DRS: 12-705(a)-2, Determining Connecticut income tax to be deducted and withheld from wages paid to resident employees. Determining Connecticut income tax to be deducted and withheld from wages paid to resident employees - Amended Effective 1/1/02

DRS has reproduced this regulation. This is an unofficial copy. Official copies of regulations ONLY are available from the Commission on Official Legal Publications, 111 Phoenix Avenue, Enfield, CT 06082,  colp@jud.state.ct.us. Copies of DRS forms and publications are available at http://www.ct.gov/drs.

Amended Effective 1/1/02  Old Version

Conn. Agencies Regs. § 12-705(a)-2.  Determining Connecticut income tax to be deducted and withheld from wages paid to resident employees.  Determining Connecticut income tax to be deducted and withheld from wages paid to resident employees.

(a) Every employer maintaining an office or transacting business in Connecticut and making payments of wages shall, as provided in this section, deduct and withhold from such wages an amount of Connecticut income tax as determined in accordance with the current edition of the Connecticut Circular CT (Employer Tax Guide and Withholding Tables), except that if the department issues income tax withholding tables subsequent to the publication of the current edition of the Connecticut Circular CT, then the employer shall use those income tax withholding tables to determine how much Connecticut income tax to deduct and withhold from wages.

(b)

(1) Except as otherwise provided in subdivision (2) of this subsection, an employer maintaining an office or transacting business in Connecticut shall deduct and withhold Connecticut income tax from all wages paid to an employee who is a resident individual, even if some or all of the services for which the wages are paid were performed outside Connecticut.

(2) (A) Employee working in one qualifying jurisdiction. If an employee who is a resident individual works for an employer solely in one qualifying jurisdiction, as defined in part VI of these sections, and the employer maintains an office or transacts business both in Connecticut and in that qualifying jurisdiction, the employer shall first deduct and withhold from the wages paid to an employee who is a resident individual working in that qualifying jurisdiction the income tax required to be deducted and withheld from such wages for that qualifying jurisdiction. If the Connecticut income tax otherwise required to be deducted and withheld from such wages exceeds the income tax required to be deducted and withheld from such wages for that qualifying jurisdiction, the employer shall then deduct and withhold from such wages the difference and pay over that difference to the Department. (See examples 1, 2 and 3 in subdivision (3) of this subsection.)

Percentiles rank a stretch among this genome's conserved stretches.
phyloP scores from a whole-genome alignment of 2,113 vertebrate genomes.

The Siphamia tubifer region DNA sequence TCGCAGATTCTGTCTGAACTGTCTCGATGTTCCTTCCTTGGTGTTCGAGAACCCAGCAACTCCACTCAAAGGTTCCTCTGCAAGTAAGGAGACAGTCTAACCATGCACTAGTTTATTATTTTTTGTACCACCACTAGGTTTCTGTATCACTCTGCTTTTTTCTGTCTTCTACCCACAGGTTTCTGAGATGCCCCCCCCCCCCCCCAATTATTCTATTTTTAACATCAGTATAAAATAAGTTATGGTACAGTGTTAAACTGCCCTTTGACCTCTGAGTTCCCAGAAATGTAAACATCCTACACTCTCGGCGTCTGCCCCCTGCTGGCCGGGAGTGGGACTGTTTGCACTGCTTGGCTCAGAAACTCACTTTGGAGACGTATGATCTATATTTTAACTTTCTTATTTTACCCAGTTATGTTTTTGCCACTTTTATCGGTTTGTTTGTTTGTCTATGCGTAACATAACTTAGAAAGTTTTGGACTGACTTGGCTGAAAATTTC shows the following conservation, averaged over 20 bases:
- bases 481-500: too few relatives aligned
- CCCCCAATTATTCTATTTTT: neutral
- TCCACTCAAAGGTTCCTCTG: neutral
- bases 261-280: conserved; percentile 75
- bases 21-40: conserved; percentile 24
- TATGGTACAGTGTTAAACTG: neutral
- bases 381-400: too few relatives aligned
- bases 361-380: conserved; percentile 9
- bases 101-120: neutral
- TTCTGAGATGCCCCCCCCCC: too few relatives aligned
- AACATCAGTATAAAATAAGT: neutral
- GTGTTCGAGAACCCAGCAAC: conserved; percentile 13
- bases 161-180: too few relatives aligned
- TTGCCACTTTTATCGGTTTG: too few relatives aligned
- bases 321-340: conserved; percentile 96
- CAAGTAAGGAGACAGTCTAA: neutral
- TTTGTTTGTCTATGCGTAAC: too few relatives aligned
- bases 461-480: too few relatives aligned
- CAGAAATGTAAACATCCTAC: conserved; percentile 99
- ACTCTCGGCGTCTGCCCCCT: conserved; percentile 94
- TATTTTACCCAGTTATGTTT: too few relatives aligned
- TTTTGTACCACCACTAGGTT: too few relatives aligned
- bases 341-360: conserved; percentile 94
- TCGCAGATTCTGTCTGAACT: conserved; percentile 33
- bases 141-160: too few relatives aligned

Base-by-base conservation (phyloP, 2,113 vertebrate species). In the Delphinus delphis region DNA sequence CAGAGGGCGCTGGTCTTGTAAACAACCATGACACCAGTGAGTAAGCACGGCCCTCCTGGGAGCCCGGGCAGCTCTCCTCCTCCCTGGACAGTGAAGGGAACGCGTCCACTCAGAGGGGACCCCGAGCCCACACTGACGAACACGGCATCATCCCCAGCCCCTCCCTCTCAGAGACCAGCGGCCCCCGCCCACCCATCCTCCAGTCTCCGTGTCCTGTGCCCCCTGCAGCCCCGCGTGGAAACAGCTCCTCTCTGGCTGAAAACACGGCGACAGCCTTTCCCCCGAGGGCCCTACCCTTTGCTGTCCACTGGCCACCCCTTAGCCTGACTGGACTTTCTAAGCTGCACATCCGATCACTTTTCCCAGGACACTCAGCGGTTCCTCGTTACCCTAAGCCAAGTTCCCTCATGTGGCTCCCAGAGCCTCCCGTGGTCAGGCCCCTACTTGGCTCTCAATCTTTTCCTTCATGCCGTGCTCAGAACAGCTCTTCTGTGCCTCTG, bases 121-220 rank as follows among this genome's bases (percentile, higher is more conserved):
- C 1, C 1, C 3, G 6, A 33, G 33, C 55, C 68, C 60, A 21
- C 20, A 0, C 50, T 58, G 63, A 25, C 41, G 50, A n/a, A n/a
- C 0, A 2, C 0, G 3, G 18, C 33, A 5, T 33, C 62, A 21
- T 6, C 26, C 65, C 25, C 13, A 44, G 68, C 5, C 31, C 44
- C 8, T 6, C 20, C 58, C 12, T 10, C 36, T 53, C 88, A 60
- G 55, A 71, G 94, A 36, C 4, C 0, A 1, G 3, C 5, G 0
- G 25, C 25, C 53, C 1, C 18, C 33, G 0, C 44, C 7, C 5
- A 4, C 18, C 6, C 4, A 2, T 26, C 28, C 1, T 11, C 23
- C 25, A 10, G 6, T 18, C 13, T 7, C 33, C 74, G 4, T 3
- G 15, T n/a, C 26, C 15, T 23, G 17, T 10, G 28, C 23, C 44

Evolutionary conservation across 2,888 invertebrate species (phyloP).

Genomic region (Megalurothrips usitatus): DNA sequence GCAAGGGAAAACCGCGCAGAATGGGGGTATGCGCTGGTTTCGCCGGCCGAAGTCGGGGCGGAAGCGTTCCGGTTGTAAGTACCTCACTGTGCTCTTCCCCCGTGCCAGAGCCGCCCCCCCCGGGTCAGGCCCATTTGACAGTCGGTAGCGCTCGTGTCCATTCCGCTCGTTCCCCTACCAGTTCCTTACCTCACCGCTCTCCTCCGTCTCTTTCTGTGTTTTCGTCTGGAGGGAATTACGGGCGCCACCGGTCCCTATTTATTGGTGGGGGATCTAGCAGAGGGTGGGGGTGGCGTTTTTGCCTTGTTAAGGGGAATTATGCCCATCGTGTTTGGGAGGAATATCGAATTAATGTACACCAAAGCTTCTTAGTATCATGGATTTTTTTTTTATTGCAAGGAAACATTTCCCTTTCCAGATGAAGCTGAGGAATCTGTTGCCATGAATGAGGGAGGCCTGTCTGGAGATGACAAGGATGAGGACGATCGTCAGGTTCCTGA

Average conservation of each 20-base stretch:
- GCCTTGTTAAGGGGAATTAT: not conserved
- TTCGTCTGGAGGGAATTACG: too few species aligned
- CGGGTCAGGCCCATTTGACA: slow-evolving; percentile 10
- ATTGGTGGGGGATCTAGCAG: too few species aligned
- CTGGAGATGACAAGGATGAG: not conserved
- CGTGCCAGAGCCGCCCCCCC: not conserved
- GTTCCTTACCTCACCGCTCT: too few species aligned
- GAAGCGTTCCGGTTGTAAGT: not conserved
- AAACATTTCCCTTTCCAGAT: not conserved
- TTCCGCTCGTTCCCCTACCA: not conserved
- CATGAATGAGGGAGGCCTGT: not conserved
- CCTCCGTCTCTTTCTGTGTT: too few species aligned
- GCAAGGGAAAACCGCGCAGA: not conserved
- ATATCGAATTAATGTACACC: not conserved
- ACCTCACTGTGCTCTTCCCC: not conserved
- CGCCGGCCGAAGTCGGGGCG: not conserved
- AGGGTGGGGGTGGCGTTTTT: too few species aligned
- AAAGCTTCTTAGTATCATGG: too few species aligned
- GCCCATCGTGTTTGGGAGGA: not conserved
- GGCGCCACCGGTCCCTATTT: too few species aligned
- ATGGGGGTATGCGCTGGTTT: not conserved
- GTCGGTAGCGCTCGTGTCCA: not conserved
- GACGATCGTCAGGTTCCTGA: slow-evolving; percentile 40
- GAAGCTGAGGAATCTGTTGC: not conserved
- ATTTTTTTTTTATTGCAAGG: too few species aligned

(B) Employee working in more than one qualifying jurisdiction. If an employee who is a resident individual works for an employer in more than one qualifying jurisdiction, but not in Connecticut, and the employer maintains an office or transacts business both in Connecticut and in the same qualifying jurisdictions in which the employee works for the employer, the employer shall first determine the Connecticut income tax that would otherwise be required to be deducted and withheld from the employee’s total wages, and shall prorate such amount (‘‘prorated tax amount’’) between the qualifying jurisdictions in which the employee works for the employer. The prorated tax amount for a qualifying jurisdiction shall be calculated by multiplying the Connecticut income tax that would otherwise be required to be deducted and withheld from the employee’s total wages by a fraction. The numerator of the fraction is the employee’s wages for work performed in the qualifying jurisdiction. The denominator of the fraction is the employee’s total wages. The employer shall then deduct and withhold from the employee’s wages the income tax required to be deducted and withheld for each such qualifying jurisdiction. If the prorated tax amount for a qualifying jurisdiction exceeds the income tax required to be deducted and withheld from such wages for such qualifying jurisdiction, the employer shall then deduct and withhold from such wages the difference and pay over that difference to the department. (See example 4 in subdivision (3) of this subsection.)